Through Jack’s search for his origins and family name, Wilde satirizes the Victorian Era’s intense scrutiny of cash, class, and character. Wilde subversively prods this question through the name of “Ernest,” a Christian name, or given name, as opposed to a family name. The name of “Ernest” comes to symbolize different things for different people. For Gwendolen and Cecily it “inspires absolute confidence” but also symbolizes the ideal husband/ lover. For Jack, “Ernest” is an alter ego, an identity through which he can court Gwendolen and cavort in the pleasures of city life. The name holds similar meaning to Algernon, who masquerades as “Ernest” to escape to the country to meet Cecily under false pretenses.
While the name of “Ernest” holds different values for each character, Wilde shows that a name, in of itself, is quite meaningless in comparison to the person who holds that name. Contrary to the play’s title, in this dramatic world, being “earnest” is not nearly as important as being named “Ernest.” Gwendolen does not accept Jack’s proposal because he is earnestly in love with her, but she believes him to be named “Ernest,” a name she find melodious, aesthetically pleasing, and irresistibly fascinating. Cecily in a similar manner commits to Algernon not because he is earnest, but because she believes him to be “Ernest,” a man whom she has fantasized about in her diary and “girlish dream[s].” Because Gwendolen and Cecily are so enamored of the name “Ernest,” they confuse the shared name of their lovers with their respective identities. Both women believe that they are engaged to a name rather than a person. Upon finding out that neither Jack, nor Algernon is named “Ernest,” Gwendolen exclaims to Cecily, “neither of us is engaged to be married to anyone.” Through this conflation Wilde shows the ridiculousness of marrying someone purely for his/her name alone. But in Wilde’s world, it was an all too common practice for men and women to capitalize upon an advantageous family name through marriage. Wilde’s play on the name of “Ernest” with the quality of being “earnest,” turns this Victorian obsession with names and their social meaning on its head.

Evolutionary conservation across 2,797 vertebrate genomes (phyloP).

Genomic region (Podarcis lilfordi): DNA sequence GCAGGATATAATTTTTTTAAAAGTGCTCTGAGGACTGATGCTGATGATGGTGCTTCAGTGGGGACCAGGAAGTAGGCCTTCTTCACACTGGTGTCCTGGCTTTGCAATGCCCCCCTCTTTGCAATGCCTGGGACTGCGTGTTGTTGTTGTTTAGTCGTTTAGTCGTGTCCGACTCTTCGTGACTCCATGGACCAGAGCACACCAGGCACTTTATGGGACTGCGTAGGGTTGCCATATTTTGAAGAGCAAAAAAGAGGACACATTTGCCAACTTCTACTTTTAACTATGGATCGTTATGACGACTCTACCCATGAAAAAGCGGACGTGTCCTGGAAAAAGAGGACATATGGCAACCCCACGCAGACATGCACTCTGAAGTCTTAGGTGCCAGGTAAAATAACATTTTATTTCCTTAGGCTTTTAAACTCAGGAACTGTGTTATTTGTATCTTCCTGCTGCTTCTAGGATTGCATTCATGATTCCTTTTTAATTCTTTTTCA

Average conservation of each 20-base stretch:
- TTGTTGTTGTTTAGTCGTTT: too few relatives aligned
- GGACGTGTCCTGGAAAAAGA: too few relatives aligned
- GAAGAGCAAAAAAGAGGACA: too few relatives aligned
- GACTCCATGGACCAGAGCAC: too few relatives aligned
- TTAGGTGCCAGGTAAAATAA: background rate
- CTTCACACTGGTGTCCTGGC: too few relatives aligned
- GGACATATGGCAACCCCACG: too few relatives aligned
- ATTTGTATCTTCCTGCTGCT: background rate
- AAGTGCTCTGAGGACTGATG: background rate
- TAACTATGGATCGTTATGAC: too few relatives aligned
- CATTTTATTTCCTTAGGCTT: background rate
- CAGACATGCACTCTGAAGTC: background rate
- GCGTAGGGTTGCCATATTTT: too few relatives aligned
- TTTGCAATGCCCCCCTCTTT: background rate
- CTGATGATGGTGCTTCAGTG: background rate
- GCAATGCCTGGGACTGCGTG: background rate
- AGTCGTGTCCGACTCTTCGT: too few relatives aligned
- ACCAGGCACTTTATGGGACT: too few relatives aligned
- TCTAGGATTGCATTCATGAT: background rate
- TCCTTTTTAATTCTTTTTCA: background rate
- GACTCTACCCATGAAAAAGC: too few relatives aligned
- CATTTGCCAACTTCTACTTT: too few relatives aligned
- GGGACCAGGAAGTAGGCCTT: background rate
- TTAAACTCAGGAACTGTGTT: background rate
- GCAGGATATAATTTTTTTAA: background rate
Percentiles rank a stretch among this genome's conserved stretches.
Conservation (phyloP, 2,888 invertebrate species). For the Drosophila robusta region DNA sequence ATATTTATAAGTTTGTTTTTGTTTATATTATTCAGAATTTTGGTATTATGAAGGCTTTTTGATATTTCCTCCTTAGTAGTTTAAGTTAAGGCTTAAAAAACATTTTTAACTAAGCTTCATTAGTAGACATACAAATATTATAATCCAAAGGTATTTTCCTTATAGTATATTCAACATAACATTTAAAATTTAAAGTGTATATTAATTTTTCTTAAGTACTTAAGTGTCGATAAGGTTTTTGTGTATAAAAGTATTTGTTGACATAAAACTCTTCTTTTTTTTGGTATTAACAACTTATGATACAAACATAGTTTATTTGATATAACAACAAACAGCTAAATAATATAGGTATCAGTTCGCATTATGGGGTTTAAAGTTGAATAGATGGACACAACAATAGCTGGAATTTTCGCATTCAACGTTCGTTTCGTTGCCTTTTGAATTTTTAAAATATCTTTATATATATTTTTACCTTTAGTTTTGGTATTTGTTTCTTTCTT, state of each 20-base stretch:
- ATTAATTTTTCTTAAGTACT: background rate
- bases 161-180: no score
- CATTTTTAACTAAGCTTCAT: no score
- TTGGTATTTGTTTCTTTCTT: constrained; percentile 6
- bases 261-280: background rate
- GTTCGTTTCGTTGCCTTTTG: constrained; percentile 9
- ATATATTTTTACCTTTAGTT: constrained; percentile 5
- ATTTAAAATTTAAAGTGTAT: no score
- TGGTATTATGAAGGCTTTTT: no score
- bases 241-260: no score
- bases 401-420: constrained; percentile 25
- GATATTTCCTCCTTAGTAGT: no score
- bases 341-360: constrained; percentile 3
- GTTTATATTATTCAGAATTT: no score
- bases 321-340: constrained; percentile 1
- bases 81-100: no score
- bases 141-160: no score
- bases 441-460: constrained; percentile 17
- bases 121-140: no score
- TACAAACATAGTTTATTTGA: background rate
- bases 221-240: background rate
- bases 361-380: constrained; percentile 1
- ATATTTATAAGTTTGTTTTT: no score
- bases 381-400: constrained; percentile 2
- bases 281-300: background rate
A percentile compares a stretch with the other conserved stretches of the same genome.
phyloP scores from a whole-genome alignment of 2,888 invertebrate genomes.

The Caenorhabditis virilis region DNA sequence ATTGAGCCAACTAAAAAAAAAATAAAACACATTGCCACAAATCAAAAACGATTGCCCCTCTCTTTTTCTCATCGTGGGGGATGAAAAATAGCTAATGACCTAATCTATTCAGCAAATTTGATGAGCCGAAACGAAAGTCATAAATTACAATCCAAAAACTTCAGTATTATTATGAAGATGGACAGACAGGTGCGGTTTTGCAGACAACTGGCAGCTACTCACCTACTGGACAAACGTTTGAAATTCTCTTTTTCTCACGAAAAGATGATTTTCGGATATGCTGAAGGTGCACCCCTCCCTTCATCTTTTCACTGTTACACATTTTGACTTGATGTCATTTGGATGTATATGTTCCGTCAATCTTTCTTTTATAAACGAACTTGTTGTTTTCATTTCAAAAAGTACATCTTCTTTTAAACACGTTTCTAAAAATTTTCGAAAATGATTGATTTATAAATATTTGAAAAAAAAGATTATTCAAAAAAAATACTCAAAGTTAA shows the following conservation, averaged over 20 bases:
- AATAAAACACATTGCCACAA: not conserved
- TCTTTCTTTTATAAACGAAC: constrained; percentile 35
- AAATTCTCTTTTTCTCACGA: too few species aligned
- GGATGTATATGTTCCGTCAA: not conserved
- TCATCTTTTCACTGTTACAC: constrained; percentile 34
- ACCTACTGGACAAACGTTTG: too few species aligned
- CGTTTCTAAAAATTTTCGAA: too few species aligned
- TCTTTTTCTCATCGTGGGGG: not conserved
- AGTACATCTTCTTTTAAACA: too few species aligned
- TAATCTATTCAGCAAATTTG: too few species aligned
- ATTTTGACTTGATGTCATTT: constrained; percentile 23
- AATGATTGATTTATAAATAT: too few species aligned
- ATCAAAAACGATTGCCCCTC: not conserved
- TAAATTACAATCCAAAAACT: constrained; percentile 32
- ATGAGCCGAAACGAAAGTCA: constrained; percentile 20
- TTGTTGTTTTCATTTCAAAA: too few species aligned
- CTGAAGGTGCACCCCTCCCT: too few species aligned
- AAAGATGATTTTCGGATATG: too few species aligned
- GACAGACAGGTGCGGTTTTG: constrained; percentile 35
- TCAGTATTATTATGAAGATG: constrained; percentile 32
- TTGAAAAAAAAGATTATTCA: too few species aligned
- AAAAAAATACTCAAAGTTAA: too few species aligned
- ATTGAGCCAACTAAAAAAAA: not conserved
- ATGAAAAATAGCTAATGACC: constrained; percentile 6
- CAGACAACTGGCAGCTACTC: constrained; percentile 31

Ultimately Jack gets the girl because he has the cash, acquires class and gains character by taking on the name of “Ernest,” which validates his family ties and social standing. Yet Jack’s new name—“Ernest John Moncrieff”—only has meaning because society assigns value to it; his name is verified in the Army List, a listing of the names of English generals. Wilde is quick to point out that this list is merely a piece of paper, whose authority is shoddy in comparison to Jack’s earnestness to find his true identity. While Jack feverishly combs over volumes to uncover his lineage, Wilde refers to “wrong pages,” antiquated books,” and lists of “ghastly names,” suggesting the piece of paper that Jack’s new name is printed on is not much better than the woman who confuses a man named “Ernest” for a man in “earnest.” Wilde’s subtle jab at the ridiculousness of claiming one’s name from a stack of books points to the relative meaningless of names in comparison to one’s actions and the contents of one’s character, thereby undermining the Victorians’ marriage of class and character.
Name and Identity ThemeTracker
Name and Identity Quotes in The Importance of Being Earnest
I have introduced you to everyone as Ernest. You answer to the name of Ernest. You look as if your name was Ernest. You are the most earnest looking person I ever saw in my life. It is perfectly absurd your saying that your name isn't Ernest.
Even before I met you I was far from indifferent to you…my ideal has always been to love some one of the name of Ernest. There is something in that name that inspires absolute confidence.
To lose one parent may be regarded as a misfortune…to lose both seems like carelessness.
You can hardly imagine that I and Lord Bracknell would dream of allowing our only daughter—a girl brought up with the utmost care—to marry into a cloak-room and form an alliance with a parcel.
Gwendolen, it is a terrible thing for a man to find out suddenly that all his life he has been speaking nothing but the truth.